How to Reduce Sugar Intake in a Sugar -Saturated Society

Updated: Oct 26, 2019



Those donuts look so good don't they?! One of the most difficult aspects of my health journey so far has been reducing my sugar intake. I love all things sugary : donuts, cupcakes, cookies ... if it's a dessert, I want it in my belly.


However, as delightful as sugar tastes, it comes with a plethora of negative health effects. Sugar is oh-so-sweet and delicious, but it:


*Impaires sleep

*Causes skin breakouts

*Weakens the immune system

*Raises risk of diabetes

*Fluctuates mood

*Causes weight gain

*Raises cholestorol

*Feeds cancer cells, increasing cancer risk

*Raises risk of heart disease

*Causes hyperactivity in children


In addition to these, eating sugar is extremely habit-forming. A study on rats to determine the addictive qualities of sugar revealed that sugar is highly addicting, more so even than strong narcotics! Consuming sugar lights up the pleasure receptors in the brain that keep us craving and coming back for more.


The American diet is so saturated in sugar; it's hard to even calculate how much sugar the average American ingests in a day. Here are some commonly consumed food and drinks and their sugar content:


1 cup of low fat yogurt - 12 teaspoons

1 tablespoon ketchup - 1 teaspoon

Glass of fruit juice - 6 teaspoons

Sports drinks - 8 teaspoons

Vitamin Water - 8 teaspoons

Average can of soda - 7 to 12 teaspoons

Average serving of cereal - 3 to 4 teaspoons


These are shocking facts considering the recommended maximum amount of sugar is 3 teaspoons a day for a child, 6 for a woman, and 9 for a man. In my opinion these recommendations are still too high when taking into account all of the risks that come with eating sugar.


So what is the average American to do? What about those who, like me, have a sweet tooth?

First of all I'd just like to say that although I am passionate about healthy eating, we follow the 90/10 rule when it comes to sweets in this house. No sugar 90% of the time, but we do enjoy the occasional cupcake or donut because honestly, sometimes you just gotta treat yourself! When we do decide to indulge, we choose the better option of organic and dye-free treats, even gluten-free when available.


The rest of the time, we satisfy our sweet tooth with homemade treats that are free of refined sugar. Now, these should be consumed in moderation as well, but they are a far superior alternative to sugar filled desserts. Pinterest is a great place to search sugar-free recipes and in my experience, these recipes taste just as good as their sugary counterparts.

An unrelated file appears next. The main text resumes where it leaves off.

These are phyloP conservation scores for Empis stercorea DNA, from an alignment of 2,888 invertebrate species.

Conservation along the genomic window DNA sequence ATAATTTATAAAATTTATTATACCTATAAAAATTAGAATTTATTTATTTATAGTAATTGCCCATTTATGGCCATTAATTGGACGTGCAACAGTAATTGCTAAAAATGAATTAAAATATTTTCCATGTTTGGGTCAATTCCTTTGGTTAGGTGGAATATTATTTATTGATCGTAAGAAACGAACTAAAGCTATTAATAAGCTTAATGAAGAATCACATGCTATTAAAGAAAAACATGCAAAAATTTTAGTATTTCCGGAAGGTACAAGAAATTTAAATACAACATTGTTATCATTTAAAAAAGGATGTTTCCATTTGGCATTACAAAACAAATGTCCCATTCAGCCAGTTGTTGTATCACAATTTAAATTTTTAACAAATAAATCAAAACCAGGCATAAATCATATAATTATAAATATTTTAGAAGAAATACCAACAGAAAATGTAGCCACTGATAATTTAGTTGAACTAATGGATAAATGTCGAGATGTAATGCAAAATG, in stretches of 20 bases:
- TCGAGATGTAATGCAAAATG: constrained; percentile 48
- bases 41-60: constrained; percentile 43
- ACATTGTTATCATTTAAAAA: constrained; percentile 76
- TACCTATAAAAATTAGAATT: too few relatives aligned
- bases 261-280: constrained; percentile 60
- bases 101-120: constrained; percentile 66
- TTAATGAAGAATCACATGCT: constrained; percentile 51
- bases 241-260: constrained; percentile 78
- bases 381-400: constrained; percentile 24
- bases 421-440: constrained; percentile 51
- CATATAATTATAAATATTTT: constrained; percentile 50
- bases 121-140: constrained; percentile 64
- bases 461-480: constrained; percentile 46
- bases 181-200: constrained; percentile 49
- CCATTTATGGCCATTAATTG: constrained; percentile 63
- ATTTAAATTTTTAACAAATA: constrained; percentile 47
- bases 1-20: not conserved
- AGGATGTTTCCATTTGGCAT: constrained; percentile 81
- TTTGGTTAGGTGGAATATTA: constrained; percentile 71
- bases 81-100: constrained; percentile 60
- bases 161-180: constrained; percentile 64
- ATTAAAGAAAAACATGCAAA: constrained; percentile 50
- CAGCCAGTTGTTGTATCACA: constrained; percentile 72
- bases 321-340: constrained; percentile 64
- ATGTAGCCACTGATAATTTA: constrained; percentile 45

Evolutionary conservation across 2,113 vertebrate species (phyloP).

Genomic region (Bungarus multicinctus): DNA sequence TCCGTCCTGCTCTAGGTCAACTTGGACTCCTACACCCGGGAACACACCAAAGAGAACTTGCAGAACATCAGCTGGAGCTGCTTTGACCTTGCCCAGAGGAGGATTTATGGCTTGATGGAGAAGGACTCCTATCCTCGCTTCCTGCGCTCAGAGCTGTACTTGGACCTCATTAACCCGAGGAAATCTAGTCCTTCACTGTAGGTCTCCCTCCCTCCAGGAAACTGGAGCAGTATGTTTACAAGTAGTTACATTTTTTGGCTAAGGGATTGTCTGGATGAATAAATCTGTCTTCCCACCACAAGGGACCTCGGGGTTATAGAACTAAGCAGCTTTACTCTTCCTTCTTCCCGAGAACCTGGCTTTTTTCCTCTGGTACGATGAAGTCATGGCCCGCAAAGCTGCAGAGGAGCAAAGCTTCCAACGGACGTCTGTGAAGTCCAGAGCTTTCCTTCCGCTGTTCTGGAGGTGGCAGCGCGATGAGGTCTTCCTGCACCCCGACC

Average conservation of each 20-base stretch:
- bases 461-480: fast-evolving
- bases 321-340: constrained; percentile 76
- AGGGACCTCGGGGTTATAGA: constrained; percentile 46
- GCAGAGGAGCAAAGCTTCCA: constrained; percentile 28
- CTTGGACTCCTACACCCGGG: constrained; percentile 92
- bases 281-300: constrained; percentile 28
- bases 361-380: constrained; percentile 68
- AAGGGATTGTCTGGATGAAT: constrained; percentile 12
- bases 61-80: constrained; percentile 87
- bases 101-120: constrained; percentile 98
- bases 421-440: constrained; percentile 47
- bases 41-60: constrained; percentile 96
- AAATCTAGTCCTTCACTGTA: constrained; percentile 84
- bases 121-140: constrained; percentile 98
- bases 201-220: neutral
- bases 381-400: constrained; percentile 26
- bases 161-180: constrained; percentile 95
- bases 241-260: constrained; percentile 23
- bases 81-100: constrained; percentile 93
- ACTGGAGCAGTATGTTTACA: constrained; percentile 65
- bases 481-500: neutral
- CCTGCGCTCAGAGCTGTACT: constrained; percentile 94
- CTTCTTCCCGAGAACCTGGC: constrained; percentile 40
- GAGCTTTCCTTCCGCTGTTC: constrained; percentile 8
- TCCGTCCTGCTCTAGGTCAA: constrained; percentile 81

Some healthy alternatives to cooking with refined sugar :


*Honey - We use honey in muffins, fat-bombs, and in our morning coffee in place of sugar.

*Dates - Many desserts can be sweetened using date paste, a simple concoction made with pitted medjool dates and water.

*Syrup - This is a great sweetener for baked goods, and perfect for those going vegan. Side note, I just recently realized that vegans don't eat honey because it comes from a bee, who knew?!

*Coconut sugar or date sugar - This is a processed sugar made from either coconuts or dates. This is a great option as well to substitute in baked goods.

*Mashed bananas - Bananas are high in natural sugars which are much better for the body than refined sugars. A perfect substitute in baked goods as well.


Another way to drastically reduce sugar intake is to consume water the majority of the time. As you see, even so called healthy drinks like vitamin water and juice are loaded with added sugars. Truthfully, water is all we need to drink. From toddlers to adults. Our bodies need water to function properly. Most are severly dehydrated which causes a whole other slew of health problems...but that's another blog for another day.


My best advice if you are looking to transition into a sugar-free (or mostly sugar-free) lifestyle is to become a label reader. It may take a little longer at the store, but your health will thank you! Also beware of the other names sugar goes by such as: glucose, dextrose, fructose, lactose, maltose, sucrose, and high fructose corn syrup.


In addition to these, you can avoid as much sugar as possible by shopping the outer perimeter of the grocery store. By choosing mostly fresh, whole foods, rather than packaged and processed goods, you willl greatly minimize your sugar content.


Here are a few of our favorite refined-sugar free recipes:


Fat bombs - These are sugar-free and full of good-for-you fats. They turn out like little chocolate "candies", my little guy loves them!

https://divascancook.com/chocolate-peanut-butter-fat-bombs-keto-diet-recipe/


Banana muffins - These are super yummy, and the perfect breakfast muffin or snack. We add a couple teaspoons of chia seeds as well, and sometimes chopped nuts.

https://kristineskitchenblog.com/one-bowl-cinnamon-banana-muffins/


Double chocolate banana cake - This cake is so moist and delicious! The recipe does call for brown sugar but this can be replaced with date paste or coconut sugar. Leave off the chocolate chips unless they are sugar-free.

https://www.dessertnowdinnerlater.com/double-chocolate-banana-cake/


Also, these are our favorite quick on-the-go treats that can be found at whole foods or any natural health food store. They are sugar free, delicious, and also loaded with healthy fats!

https://hailmerry.com


Do you have any favorite sugar-free desserts? I'd love to hear about them in the comments below!


Created to Thrive!

©2018 by Amy Duggins